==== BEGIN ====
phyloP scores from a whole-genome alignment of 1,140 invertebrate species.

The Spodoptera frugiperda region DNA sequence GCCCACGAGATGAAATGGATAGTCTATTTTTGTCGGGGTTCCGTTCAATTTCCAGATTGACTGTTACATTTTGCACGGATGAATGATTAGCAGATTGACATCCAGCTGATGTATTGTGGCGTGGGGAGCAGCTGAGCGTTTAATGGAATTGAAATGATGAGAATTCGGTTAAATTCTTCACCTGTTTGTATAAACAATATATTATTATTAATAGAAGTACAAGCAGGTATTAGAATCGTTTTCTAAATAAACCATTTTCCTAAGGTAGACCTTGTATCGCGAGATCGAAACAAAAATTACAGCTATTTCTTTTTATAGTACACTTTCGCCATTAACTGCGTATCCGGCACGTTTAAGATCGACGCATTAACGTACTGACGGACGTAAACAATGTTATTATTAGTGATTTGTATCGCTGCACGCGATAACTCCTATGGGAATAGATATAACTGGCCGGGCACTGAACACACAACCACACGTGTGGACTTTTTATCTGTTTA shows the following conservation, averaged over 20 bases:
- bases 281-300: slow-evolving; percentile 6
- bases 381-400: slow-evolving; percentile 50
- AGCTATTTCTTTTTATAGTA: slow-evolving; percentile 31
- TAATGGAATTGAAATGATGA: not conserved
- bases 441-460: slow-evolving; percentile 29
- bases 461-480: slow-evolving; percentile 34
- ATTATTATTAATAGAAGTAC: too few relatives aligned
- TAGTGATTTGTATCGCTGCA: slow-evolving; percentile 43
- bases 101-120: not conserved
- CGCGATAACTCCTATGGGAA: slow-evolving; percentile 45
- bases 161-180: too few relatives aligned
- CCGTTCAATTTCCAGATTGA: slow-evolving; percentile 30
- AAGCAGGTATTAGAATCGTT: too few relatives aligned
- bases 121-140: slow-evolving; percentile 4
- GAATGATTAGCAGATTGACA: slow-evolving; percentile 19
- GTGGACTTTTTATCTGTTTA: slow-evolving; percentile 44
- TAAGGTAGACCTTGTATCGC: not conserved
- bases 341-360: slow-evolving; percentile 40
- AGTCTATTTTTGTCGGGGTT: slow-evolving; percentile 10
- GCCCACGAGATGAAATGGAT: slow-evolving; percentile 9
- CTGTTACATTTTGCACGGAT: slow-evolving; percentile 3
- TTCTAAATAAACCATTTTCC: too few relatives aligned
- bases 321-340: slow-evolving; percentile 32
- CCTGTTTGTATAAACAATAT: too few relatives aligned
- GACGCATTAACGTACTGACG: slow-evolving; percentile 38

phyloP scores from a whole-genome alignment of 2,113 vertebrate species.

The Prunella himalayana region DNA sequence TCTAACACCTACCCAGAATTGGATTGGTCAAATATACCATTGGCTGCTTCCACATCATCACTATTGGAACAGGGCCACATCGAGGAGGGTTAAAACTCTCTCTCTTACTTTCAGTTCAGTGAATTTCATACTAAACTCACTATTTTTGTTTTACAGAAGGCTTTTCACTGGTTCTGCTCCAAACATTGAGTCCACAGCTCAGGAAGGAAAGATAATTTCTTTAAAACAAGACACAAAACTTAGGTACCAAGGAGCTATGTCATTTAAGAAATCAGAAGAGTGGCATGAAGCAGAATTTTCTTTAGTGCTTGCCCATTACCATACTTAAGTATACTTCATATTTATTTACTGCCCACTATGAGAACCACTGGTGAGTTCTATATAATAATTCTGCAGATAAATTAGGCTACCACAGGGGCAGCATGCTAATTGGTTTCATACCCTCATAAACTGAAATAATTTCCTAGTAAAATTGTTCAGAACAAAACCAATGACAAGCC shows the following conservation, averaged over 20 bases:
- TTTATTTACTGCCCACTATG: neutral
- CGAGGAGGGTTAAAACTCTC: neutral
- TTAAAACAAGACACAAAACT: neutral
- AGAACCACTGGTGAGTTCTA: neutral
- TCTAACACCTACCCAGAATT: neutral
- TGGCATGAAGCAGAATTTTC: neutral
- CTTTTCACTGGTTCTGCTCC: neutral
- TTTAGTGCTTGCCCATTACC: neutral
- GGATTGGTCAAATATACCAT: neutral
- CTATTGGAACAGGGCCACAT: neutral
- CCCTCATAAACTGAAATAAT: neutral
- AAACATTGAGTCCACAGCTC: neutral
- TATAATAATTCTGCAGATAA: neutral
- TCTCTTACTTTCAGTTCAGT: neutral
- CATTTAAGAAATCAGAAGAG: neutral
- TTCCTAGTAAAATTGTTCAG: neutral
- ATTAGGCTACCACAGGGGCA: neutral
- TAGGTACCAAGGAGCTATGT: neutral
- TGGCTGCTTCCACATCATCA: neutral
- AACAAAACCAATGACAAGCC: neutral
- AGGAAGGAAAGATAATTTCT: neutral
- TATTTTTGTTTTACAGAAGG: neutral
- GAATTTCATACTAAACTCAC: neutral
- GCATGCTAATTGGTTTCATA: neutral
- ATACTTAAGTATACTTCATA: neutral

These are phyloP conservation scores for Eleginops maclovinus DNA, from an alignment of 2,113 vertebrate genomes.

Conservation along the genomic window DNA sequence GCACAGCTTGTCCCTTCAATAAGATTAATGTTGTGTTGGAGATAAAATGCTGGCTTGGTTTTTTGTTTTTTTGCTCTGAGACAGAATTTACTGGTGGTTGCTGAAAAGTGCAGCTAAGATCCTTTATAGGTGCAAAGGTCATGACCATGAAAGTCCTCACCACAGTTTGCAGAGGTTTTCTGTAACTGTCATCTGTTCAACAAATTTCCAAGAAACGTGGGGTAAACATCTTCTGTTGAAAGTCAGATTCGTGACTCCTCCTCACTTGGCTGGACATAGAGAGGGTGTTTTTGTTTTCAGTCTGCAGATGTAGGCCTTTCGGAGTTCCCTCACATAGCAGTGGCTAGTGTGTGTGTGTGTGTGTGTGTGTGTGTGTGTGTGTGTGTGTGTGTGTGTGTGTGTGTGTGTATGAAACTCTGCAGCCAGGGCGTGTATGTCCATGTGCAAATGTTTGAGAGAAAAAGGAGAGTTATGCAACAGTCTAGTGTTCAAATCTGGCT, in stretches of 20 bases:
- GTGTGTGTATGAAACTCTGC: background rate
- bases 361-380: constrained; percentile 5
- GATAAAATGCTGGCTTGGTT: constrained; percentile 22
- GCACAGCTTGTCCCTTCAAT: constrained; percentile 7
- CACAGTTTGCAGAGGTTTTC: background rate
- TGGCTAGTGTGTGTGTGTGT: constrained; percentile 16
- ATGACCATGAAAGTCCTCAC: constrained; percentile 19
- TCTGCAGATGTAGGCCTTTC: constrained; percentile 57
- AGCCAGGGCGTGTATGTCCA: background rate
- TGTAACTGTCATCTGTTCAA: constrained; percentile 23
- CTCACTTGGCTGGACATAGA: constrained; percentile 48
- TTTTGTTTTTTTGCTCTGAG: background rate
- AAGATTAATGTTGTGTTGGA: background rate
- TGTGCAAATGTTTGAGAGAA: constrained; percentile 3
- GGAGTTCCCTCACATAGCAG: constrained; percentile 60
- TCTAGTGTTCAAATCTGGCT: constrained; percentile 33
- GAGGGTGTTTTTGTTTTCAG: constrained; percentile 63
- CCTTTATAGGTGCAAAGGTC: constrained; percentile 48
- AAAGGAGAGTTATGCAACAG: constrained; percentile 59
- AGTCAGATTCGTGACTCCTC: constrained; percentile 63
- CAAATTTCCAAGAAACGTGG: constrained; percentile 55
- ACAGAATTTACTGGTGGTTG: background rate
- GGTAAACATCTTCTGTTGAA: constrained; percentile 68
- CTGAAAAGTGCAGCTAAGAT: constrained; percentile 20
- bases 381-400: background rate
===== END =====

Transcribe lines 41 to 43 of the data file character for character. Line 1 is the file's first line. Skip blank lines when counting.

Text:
- AAACATTGAGTCCACAGCTC: neutral
- TATAATAATTCTGCAGATAA: neutral
- TCTCTTACTTTCAGTTCAGT: neutral